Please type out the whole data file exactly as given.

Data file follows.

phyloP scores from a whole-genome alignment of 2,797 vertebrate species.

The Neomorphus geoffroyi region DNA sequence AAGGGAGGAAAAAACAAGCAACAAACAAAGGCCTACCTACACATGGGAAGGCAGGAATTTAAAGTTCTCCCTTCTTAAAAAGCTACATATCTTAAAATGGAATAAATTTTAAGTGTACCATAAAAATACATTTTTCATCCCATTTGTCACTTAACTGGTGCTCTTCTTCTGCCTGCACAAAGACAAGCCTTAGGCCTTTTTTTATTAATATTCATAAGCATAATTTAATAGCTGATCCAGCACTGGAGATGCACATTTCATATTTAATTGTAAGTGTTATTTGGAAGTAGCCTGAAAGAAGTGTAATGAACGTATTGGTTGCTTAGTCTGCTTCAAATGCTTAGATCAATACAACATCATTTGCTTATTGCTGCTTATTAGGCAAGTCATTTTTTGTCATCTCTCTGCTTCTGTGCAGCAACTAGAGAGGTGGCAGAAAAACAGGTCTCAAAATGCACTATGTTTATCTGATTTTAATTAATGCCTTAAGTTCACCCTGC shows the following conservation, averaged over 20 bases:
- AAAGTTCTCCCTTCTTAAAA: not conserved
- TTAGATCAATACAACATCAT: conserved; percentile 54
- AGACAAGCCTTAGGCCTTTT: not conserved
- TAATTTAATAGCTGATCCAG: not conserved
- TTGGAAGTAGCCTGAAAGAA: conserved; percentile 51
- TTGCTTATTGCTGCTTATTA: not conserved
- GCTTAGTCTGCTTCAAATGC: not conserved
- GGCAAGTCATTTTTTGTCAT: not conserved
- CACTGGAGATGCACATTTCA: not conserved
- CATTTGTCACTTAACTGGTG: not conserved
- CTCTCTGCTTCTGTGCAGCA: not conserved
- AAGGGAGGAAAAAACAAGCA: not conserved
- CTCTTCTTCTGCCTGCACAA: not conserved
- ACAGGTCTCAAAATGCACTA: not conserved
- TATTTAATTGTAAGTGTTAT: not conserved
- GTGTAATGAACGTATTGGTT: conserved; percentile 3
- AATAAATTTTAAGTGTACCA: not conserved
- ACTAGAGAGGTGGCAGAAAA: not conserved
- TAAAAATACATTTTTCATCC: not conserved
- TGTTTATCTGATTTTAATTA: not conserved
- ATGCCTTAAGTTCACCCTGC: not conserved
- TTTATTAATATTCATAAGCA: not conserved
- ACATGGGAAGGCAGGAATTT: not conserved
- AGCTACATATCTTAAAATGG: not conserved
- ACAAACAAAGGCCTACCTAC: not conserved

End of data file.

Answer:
phyloP scores from a whole-genome alignment of 2,797 vertebrate species.

The Neomorphus geoffroyi region DNA sequence AAGGGAGGAAAAAACAAGCAACAAACAAAGGCCTACCTACACATGGGAAGGCAGGAATTTAAAGTTCTCCCTTCTTAAAAAGCTACATATCTTAAAATGGAATAAATTTTAAGTGTACCATAAAAATACATTTTTCATCCCATTTGTCACTTAACTGGTGCTCTTCTTCTGCCTGCACAAAGACAAGCCTTAGGCCTTTTTTTATTAATATTCATAAGCATAATTTAATAGCTGATCCAGCACTGGAGATGCACATTTCATATTTAATTGTAAGTGTTATTTGGAAGTAGCCTGAAAGAAGTGTAATGAACGTATTGGTTGCTTAGTCTGCTTCAAATGCTTAGATCAATACAACATCATTTGCTTATTGCTGCTTATTAGGCAAGTCATTTTTTGTCATCTCTCTGCTTCTGTGCAGCAACTAGAGAGGTGGCAGAAAAACAGGTCTCAAAATGCACTATGTTTATCTGATTTTAATTAATGCCTTAAGTTCACCCTGC shows the following conservation, averaged over 20 bases:
- AAAGTTCTCCCTTCTTAAAA: not conserved
- TTAGATCAATACAACATCAT: conserved; percentile 54
- AGACAAGCCTTAGGCCTTTT: not conserved
- TAATTTAATAGCTGATCCAG: not conserved
- TTGGAAGTAGCCTGAAAGAA: conserved; percentile 51
- TTGCTTATTGCTGCTTATTA: not conserved
- GCTTAGTCTGCTTCAAATGC: not conserved
- GGCAAGTCATTTTTTGTCAT: not conserved
- CACTGGAGATGCACATTTCA: not conserved
- CATTTGTCACTTAACTGGTG: not conserved
- CTCTCTGCTTCTGTGCAGCA: not conserved
- AAGGGAGGAAAAAACAAGCA: not conserved
- CTCTTCTTCTGCCTGCACAA: not conserved
- ACAGGTCTCAAAATGCACTA: not conserved
- TATTTAATTGTAAGTGTTAT: not conserved
- GTGTAATGAACGTATTGGTT: conserved; percentile 3
- AATAAATTTTAAGTGTACCA: not conserved
- ACTAGAGAGGTGGCAGAAAA: not conserved
- TAAAAATACATTTTTCATCC: not conserved
- TGTTTATCTGATTTTAATTA: not conserved
- ATGCCTTAAGTTCACCCTGC: not conserved
- TTTATTAATATTCATAAGCA: not conserved
- ACATGGGAAGGCAGGAATTT: not conserved
- AGCTACATATCTTAAAATGG: not conserved
- ACAAACAAAGGCCTACCTAC: not conserved